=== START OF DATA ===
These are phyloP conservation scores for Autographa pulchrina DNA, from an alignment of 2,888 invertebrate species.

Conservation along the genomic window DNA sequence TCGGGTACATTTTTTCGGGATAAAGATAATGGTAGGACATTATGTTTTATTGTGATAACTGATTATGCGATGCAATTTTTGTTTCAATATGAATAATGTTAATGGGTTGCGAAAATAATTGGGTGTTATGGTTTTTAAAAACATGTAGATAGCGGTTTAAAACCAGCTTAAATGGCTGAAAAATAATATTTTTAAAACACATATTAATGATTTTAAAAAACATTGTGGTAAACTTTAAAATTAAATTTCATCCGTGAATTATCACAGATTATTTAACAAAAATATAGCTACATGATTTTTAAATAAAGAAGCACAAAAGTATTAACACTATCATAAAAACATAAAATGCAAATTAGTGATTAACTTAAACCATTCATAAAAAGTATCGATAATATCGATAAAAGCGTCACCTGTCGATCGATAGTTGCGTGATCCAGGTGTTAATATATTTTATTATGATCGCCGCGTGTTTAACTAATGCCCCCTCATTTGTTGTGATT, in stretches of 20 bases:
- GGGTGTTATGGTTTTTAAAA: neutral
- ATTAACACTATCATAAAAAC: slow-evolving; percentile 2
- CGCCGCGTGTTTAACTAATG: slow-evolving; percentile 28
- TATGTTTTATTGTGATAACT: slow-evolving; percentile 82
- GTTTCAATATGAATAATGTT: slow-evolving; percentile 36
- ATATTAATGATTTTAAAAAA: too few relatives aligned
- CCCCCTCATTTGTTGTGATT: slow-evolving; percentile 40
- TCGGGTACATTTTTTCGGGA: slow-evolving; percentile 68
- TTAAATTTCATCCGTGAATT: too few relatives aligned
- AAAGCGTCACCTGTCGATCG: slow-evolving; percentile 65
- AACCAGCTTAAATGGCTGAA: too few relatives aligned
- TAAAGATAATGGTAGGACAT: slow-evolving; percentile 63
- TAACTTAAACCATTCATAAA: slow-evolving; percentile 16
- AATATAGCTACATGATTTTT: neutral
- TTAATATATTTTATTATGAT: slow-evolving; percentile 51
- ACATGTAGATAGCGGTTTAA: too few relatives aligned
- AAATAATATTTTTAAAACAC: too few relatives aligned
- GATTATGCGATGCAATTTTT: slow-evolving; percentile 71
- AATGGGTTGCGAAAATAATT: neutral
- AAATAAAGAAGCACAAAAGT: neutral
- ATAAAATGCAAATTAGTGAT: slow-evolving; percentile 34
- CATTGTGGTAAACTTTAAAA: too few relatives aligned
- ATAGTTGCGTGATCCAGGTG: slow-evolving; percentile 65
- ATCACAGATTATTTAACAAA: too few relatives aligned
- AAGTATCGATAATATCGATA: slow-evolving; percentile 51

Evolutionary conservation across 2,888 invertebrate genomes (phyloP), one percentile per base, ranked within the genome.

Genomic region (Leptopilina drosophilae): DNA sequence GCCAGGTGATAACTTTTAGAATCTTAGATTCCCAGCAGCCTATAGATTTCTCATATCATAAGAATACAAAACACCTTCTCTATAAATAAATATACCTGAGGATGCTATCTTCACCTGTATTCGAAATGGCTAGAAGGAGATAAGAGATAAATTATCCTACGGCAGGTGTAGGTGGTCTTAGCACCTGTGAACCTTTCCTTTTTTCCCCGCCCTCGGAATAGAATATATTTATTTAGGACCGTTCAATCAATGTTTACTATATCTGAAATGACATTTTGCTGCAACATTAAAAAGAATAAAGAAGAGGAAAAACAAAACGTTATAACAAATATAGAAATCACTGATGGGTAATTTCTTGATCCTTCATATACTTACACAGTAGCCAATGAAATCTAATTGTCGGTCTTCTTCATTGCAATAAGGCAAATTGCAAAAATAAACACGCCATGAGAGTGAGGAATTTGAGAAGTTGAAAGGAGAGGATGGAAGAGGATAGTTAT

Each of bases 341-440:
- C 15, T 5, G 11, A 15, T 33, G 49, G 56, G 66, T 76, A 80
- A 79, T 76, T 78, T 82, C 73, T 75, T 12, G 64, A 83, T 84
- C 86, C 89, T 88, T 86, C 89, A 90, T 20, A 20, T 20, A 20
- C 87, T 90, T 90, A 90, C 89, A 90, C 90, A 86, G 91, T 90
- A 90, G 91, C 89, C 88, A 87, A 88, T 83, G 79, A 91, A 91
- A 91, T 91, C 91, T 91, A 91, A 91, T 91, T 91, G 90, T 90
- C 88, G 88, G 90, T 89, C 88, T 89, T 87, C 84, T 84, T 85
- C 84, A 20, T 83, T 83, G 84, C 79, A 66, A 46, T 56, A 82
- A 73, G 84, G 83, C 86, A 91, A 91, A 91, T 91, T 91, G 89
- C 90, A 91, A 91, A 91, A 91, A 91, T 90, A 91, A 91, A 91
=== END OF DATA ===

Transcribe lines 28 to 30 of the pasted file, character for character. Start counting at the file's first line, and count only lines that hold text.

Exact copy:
Evolutionary conservation across 2,888 invertebrate genomes (phyloP), one percentile per base, ranked within the genome.

Genomic region (Leptopilina drosophilae): DNA sequence GCCAGGTGATAACTTTTAGAATCTTAGATTCCCAGCAGCCTATAGATTTCTCATATCATAAGAATACAAAACACCTTCTCTATAAATAAATATACCTGAGGATGCTATCTTCACCTGTATTCGAAATGGCTAGAAGGAGATAAGAGATAAATTATCCTACGGCAGGTGTAGGTGGTCTTAGCACCTGTGAACCTTTCCTTTTTTCCCCGCCCTCGGAATAGAATATATTTATTTAGGACCGTTCAATCAATGTTTACTATATCTGAAATGACATTTTGCTGCAACATTAAAAAGAATAAAGAAGAGGAAAAACAAAACGTTATAACAAATATAGAAATCACTGATGGGTAATTTCTTGATCCTTCATATACTTACACAGTAGCCAATGAAATCTAATTGTCGGTCTTCTTCATTGCAATAAGGCAAATTGCAAAAATAAACACGCCATGAGAGTGAGGAATTTGAGAAGTTGAAAGGAGAGGATGGAAGAGGATAGTTAT

Each of bases 341-440: